The confidentiality provision which governs release of these data (section 709 (e) of Title VII of the Civil Rights Act of 1964, as amended by the Equal Employment Opportunity Act of 1972) prohibits release of individual identifiable information. However data in aggregated format for major geographic areas and by government types and functions for state and local governments are available as shown below.

* 2009 Tables
* 2007 Tables
* 2005 Tables

Women at Work

Source: U.S. Bureau of Labor Statistics, Spotlight on Statistics, March 2011

Until things slowly changed during the last century, women’s participation in the labor force was limited by traditional cultural, educational, and legal practices. Women’s work outside of home and marriage was restricted to a handful of occupations such as domestic service, factory work, farm work, and teaching. Over the past several decades, the women’s labor force in the United States and throughout the world has experienced many changes. Women’s labor force participation rates are significantly higher today than they were in the 1970s. Throughout that period, women have increasingly attained higher levels of education and experienced an increase in their earnings as a proportion of men’s earnings. In addition to highlighting the past, present, and future of women in the workforce, this Spotlight presents BLS data on the types of activities that women spend their time doing during an average week, how they choose to spend their hard-earned money, and the nature of fatal injuries in the workplace.

Women in America: Indicators of Social and Economic Well-Being

Source: Office of Management and Budget and the Economics and Statistics Administration within the Department of Commerce, March 2011

From the summary:
This report, prepared for the White House Council on Women and Girls, presents selected indicators of women’s social and economic well-being currently and over time. The report is intended for a general audience, with the hope that it will be useful to policymakers, policy analysts, journalists, policy advocates, and all those interested in women’s issues.

The indicators have been grouped into five areas of interest:
• People, Families, and Income.
• Education.
• Employment.
• Health.
• Crime and Violence.

The demographic landscape of the United States has changed considerably in recent decades. Life expectancy has increased significantly. Changing roles of women have reshaped patterns in marriage and divorce, childbearing, living arrangements, and aspirations for education and career development. Immigration has increased. These trends have in turn affected the age, sex, racial and ethnic composition of the population. All these trends both affect–and are affected by–economic growth and technological change. A comprehensive sorting out of the causes and effects of these many demographic changes is beyond the scope of this report. However, it is clear that these complex and multidimensional phenomena affect women and men differently.
Demographic changes have resulted in an aging population with a larger female share. Until about 1950, the population was majority male. Now, nearly 51 percent of the population is female, with four million more females than males. The long-term trends that resulted in a female majority in the population were driven in part by midcentury reductions in immigration (particularly by men) coupled with life expectancy increases for women that outpaced those of men. The gender imbalance is even larger at age 65 and older, where women have a 57 percent population share.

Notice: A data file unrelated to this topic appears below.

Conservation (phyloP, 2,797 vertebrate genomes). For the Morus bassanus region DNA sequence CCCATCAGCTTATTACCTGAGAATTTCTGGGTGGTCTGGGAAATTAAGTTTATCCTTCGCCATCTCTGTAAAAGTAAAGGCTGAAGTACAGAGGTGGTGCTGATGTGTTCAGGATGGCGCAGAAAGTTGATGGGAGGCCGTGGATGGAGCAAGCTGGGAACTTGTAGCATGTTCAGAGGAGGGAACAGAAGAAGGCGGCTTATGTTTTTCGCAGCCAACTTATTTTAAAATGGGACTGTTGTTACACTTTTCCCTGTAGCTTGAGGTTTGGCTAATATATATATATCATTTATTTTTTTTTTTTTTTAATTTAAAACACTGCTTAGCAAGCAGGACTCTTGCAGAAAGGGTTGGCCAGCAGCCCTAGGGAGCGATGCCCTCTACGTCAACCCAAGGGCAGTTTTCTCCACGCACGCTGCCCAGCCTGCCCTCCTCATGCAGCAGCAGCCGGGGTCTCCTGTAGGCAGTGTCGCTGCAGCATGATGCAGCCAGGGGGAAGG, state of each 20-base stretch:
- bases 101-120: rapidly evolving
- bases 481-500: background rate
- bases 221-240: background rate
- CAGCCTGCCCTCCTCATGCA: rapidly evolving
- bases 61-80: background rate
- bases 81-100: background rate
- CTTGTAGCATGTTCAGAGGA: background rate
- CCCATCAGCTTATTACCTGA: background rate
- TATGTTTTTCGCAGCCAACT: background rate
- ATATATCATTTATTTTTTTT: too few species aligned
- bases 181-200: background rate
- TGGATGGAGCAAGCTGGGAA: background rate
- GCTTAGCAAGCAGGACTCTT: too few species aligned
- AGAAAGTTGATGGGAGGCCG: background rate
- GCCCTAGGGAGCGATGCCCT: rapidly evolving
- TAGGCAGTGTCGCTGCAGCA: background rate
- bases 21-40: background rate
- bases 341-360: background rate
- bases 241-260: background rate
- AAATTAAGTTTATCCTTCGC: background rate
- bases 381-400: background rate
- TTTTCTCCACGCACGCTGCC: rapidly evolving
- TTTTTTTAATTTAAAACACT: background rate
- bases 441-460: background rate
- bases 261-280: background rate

Health Care Refusals: Undermining Quality Care for Women

Source: National Health Law Program, 2010

From the press release:
Medical care for women is severely undermined by the growing refusal to provide treatment for ideological or religious reasons. In some cases, this denial of medical care endangers women’s lives. The report, “Health Care Refusals: Undermining Quality Care for Women,” released today by the National Health Law Program (NHeLP), documents to what extent these denials conflict with professionally developed, accepted medical standards of care, and analyzes the medical and health consequences to patients.

Women and Men in the Public Sector

Source: Jeff Hayes, Institute for Women’s Policy Research, February 2011

The figure and tables below show workers in the public sector by gender. The first table shows that public sector employment has mostly shrunk since 2008, particularly among women. The only growth in public sector employment is at the federal level–and only among men.

Failing its Families

Source: Human Rights Watch, 2011

From the abstract:
This report is based on interviews with 64 parents across the country. It documents the health and financial impact on American workers of having little or no paid family leave after childbirth or adoption, employer reticence to offer breastfeeding support or flexible schedules, and workplace discrimination against new parents, especially mothers. Parents said that having scarce or no paid leave contributed to delaying babies’ immunizations, postpartum depression and other health problems, and caused mothers to give up breastfeeding early. Many who took unpaid leave went into debt and some were forced to seek public assistance. Some women said employer bias against working mothers derailed their careers. Same-sex parents were often denied even unpaid leave.
See also:
Press release